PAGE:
In a way, she said, she wishes someone who lives in Iraq could change her mind for her. "Can't I see the light or something and look at it differently?" she said on a recent afternoon. "I wish I could. But then I watch and it gets worse over there."
In The Mercury News, she's allowed to talk about her loss (as others in the Times are) and the emphasis isn't on speculation about what "could change her mind":
"He was my only child,'' she said. "The most precious thing in the world to me is gone. It doesn't matter that Iraq is free. It doesn't matter that we got Saddam and his palaces and his oil. Once you're dead, you're dead, and none of that counts anymore.''
Brad: "I'm sure you'll get a ton of e-mails but it's not just the right's fault. Have you listened to Al Franken? 'Thank you for your service.' Like a parrot taught one phrase, he repeats that over and over. And that attitude is all over this article. If we flip over completely to some sort of military dictatorship in this country in this country it won't be just because of the right, it will be because of people who parrot empty phrases without ever thinking about them."
Francisco: "I went to sleep in a democratic republic, I woke up in a military junta. That's what I thought as I read this nonsense. Some dopey woman saying, 'It is a relief that we not only understood the mission but we understood the mission. Freedom isn't free.' Mujer estúpida!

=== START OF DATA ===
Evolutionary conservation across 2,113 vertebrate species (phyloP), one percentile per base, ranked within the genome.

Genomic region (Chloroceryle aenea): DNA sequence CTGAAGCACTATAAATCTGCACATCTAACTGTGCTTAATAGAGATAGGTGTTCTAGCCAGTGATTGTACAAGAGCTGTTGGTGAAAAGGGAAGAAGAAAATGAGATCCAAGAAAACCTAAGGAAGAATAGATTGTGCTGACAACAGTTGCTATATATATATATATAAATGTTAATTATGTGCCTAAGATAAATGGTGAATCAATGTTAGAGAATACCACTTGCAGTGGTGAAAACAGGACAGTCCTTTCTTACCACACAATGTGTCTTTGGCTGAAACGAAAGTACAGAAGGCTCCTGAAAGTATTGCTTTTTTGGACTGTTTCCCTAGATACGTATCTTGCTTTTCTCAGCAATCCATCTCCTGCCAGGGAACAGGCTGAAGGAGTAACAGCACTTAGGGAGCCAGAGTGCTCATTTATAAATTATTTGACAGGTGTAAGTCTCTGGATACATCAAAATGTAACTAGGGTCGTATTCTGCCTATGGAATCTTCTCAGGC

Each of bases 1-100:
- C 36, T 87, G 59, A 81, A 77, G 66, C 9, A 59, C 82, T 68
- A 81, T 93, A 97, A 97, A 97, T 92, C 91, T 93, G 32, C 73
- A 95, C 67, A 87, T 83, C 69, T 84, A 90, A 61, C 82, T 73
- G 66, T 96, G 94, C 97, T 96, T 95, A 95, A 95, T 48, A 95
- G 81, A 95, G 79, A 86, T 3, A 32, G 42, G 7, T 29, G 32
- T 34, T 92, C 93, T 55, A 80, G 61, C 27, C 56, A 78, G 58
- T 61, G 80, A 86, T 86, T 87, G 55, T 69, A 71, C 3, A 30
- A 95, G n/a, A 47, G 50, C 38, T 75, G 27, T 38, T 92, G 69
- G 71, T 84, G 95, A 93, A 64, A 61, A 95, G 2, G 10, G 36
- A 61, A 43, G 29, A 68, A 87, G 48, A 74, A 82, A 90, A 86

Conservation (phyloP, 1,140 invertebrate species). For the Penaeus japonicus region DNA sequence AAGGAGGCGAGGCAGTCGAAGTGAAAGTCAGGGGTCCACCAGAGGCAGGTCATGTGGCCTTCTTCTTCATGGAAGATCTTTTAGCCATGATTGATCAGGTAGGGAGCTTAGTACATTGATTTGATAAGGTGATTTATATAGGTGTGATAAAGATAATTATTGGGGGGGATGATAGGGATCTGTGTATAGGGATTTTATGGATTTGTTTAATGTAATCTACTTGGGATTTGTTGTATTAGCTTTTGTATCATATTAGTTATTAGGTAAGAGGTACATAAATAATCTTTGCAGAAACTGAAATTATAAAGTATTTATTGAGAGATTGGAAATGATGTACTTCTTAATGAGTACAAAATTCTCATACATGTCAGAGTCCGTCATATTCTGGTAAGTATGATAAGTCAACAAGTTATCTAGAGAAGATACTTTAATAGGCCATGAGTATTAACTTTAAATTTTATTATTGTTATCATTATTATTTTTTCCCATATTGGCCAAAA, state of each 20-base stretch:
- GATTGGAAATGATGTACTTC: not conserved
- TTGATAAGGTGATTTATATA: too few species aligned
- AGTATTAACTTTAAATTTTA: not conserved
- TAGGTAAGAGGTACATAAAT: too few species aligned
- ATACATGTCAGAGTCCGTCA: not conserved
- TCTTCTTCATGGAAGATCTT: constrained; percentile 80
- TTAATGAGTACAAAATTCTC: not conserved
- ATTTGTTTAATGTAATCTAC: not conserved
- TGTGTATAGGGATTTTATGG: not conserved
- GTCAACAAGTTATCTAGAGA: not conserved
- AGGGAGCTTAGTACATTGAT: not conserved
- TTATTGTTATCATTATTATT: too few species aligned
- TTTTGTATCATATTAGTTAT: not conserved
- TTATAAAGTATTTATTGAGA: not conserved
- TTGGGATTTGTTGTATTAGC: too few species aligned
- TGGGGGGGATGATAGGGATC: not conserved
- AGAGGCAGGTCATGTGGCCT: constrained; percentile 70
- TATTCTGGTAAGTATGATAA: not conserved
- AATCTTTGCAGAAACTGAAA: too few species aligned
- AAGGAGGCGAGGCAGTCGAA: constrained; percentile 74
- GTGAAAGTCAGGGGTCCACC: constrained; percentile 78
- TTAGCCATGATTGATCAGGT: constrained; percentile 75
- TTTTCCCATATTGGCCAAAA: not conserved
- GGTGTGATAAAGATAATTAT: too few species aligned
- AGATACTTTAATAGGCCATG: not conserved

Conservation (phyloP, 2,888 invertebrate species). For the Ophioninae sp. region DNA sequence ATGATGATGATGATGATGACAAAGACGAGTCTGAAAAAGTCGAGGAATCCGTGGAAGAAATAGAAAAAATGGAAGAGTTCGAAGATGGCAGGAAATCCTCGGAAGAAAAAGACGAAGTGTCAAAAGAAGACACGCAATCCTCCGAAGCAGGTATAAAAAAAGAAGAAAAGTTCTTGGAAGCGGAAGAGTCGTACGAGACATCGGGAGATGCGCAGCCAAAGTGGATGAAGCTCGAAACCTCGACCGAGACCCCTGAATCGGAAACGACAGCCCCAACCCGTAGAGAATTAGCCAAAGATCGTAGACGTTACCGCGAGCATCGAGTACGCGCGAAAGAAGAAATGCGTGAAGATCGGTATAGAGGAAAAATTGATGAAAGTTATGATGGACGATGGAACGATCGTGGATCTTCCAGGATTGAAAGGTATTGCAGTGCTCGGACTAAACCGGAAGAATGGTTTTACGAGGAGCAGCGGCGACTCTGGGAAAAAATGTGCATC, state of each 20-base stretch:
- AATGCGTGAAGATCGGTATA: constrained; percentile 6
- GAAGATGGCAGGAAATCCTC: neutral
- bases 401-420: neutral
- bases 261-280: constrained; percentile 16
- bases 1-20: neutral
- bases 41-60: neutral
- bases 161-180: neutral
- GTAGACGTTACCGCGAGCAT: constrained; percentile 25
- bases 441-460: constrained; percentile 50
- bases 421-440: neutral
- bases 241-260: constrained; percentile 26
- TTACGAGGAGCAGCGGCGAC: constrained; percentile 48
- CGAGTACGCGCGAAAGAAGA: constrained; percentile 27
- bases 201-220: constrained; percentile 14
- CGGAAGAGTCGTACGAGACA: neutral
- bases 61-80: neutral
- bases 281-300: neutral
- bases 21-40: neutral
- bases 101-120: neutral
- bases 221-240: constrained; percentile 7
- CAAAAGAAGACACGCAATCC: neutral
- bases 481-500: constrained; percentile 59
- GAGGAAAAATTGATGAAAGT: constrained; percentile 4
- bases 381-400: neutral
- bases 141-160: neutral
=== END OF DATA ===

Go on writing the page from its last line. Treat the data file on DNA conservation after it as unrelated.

You don't understand the mission. That's not relief you have, it's ignorancia."
Erika: "There's a lot of denial being spoken. I was surprised no therapist was brought in. Not that I'd bother to speak to the Times if they called me. Perhaps my colleagues feel the same way? 'Freedom isn't free' begs for someone to make the point that this exactly the belief that those who question are acting under because in a democratic, participatory society you 'serve' by making your voice heard when you object, not by blindly going along. I didn't hear any strong pacifist voices, though I would have liked to have heard those voices. I heard some women who were questioning the administration's wisdom. That's a basic requirement of a free society. Then I heard some women and at least one man who were saying 'I will not question, I will not doubt.' They've confused blind faith with good citizenship. Were they always that way? If so, they are very much 'talking politics.' If not, they are in the denial stage of grief. Had the reporter contacted a therapist, some interesting points could have been raised."
[Note to Erika, The Mercury News obviously agreed that input from a therapist was needed. Their story, written by Lisa Fernandez, included a therapist:
"Dying so young and unexpectedly shocks our belief system,'' said Rita Ohriner, a therapist at the Peninsula Vet Center. "And for a person who doesn't believe in the war or fighting in general, they're going to have a much harder time.''
Linda: "Why is it that if you support the war, you're rising above politics but if you question it, you're just being political?"